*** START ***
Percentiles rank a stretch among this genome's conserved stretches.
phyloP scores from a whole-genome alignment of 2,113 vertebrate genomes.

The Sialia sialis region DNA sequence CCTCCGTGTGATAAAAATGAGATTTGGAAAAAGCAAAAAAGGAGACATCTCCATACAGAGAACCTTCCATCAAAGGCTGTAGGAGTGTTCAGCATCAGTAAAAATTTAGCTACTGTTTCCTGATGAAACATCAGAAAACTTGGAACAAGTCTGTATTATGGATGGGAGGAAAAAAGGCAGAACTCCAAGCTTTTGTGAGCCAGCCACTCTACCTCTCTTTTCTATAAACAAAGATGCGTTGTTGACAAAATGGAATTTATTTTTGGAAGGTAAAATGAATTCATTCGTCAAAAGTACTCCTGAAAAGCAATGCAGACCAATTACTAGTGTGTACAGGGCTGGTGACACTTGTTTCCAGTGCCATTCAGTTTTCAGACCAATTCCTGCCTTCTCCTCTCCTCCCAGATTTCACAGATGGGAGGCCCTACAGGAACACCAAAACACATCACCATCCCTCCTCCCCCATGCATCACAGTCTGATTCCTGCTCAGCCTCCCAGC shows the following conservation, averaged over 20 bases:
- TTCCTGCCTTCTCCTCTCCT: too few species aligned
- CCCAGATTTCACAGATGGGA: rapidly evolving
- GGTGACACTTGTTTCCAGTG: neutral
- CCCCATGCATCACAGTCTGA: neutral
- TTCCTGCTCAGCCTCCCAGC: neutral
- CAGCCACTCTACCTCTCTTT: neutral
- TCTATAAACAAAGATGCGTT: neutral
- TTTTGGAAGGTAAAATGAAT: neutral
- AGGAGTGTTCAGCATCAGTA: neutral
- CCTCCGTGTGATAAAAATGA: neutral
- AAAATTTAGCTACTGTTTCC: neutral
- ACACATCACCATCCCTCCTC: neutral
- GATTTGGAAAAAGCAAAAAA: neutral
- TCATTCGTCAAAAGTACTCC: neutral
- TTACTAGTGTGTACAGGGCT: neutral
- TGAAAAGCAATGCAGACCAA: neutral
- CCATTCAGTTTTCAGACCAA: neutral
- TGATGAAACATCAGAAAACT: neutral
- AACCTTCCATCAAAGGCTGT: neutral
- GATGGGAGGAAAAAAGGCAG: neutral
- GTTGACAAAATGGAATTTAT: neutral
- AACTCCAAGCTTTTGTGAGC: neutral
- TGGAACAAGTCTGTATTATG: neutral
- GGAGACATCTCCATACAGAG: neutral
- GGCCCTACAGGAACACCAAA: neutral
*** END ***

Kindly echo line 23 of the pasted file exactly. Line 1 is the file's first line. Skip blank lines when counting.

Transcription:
- GATGGGAGGAAAAAAGGCAG: neutral